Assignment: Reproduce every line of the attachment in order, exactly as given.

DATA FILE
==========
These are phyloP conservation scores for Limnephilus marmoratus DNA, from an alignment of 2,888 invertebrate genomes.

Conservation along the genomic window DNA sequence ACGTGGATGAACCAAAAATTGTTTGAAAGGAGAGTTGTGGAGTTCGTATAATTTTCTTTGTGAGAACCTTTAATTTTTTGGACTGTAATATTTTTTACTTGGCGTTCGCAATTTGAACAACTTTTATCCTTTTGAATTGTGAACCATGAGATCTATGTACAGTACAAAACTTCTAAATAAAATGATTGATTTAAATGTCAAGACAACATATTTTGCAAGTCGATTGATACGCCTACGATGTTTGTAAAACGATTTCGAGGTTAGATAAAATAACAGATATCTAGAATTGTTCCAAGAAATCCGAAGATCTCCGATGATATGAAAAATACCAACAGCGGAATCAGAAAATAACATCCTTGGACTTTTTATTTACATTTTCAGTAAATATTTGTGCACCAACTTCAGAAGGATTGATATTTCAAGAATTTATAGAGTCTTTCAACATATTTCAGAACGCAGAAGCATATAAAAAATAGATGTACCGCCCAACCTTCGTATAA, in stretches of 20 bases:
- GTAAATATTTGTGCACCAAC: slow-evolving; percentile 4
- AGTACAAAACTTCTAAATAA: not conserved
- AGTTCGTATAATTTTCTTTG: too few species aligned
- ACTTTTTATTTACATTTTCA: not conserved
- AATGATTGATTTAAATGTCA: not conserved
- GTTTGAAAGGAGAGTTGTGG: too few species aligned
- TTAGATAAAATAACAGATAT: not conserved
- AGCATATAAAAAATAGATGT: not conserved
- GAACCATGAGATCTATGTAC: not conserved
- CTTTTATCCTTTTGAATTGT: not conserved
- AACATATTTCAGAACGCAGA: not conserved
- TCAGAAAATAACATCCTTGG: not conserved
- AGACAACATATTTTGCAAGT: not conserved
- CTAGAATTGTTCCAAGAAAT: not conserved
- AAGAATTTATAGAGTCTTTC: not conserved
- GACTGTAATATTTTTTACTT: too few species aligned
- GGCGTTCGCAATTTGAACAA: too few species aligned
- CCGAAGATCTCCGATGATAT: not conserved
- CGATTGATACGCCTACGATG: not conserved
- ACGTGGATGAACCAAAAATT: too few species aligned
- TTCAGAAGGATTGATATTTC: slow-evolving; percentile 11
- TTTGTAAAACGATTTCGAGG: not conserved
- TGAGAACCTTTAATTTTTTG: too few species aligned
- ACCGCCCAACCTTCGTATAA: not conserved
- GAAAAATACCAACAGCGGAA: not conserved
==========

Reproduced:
These are phyloP conservation scores for Limnephilus marmoratus DNA, from an alignment of 2,888 invertebrate genomes.

Conservation along the genomic window DNA sequence ACGTGGATGAACCAAAAATTGTTTGAAAGGAGAGTTGTGGAGTTCGTATAATTTTCTTTGTGAGAACCTTTAATTTTTTGGACTGTAATATTTTTTACTTGGCGTTCGCAATTTGAACAACTTTTATCCTTTTGAATTGTGAACCATGAGATCTATGTACAGTACAAAACTTCTAAATAAAATGATTGATTTAAATGTCAAGACAACATATTTTGCAAGTCGATTGATACGCCTACGATGTTTGTAAAACGATTTCGAGGTTAGATAAAATAACAGATATCTAGAATTGTTCCAAGAAATCCGAAGATCTCCGATGATATGAAAAATACCAACAGCGGAATCAGAAAATAACATCCTTGGACTTTTTATTTACATTTTCAGTAAATATTTGTGCACCAACTTCAGAAGGATTGATATTTCAAGAATTTATAGAGTCTTTCAACATATTTCAGAACGCAGAAGCATATAAAAAATAGATGTACCGCCCAACCTTCGTATAA, in stretches of 20 bases:
- GTAAATATTTGTGCACCAAC: slow-evolving; percentile 4
- AGTACAAAACTTCTAAATAA: not conserved
- AGTTCGTATAATTTTCTTTG: too few species aligned
- ACTTTTTATTTACATTTTCA: not conserved
- AATGATTGATTTAAATGTCA: not conserved
- GTTTGAAAGGAGAGTTGTGG: too few species aligned
- TTAGATAAAATAACAGATAT: not conserved
- AGCATATAAAAAATAGATGT: not conserved
- GAACCATGAGATCTATGTAC: not conserved
- CTTTTATCCTTTTGAATTGT: not conserved
- AACATATTTCAGAACGCAGA: not conserved
- TCAGAAAATAACATCCTTGG: not conserved
- AGACAACATATTTTGCAAGT: not conserved
- CTAGAATTGTTCCAAGAAAT: not conserved
- AAGAATTTATAGAGTCTTTC: not conserved
- GACTGTAATATTTTTTACTT: too few species aligned
- GGCGTTCGCAATTTGAACAA: too few species aligned
- CCGAAGATCTCCGATGATAT: not conserved
- CGATTGATACGCCTACGATG: not conserved
- ACGTGGATGAACCAAAAATT: too few species aligned
- TTCAGAAGGATTGATATTTC: slow-evolving; percentile 11
- TTTGTAAAACGATTTCGAGG: not conserved
- TGAGAACCTTTAATTTTTTG: too few species aligned
- ACCGCCCAACCTTCGTATAA: not conserved
- GAAAAATACCAACAGCGGAA: not conserved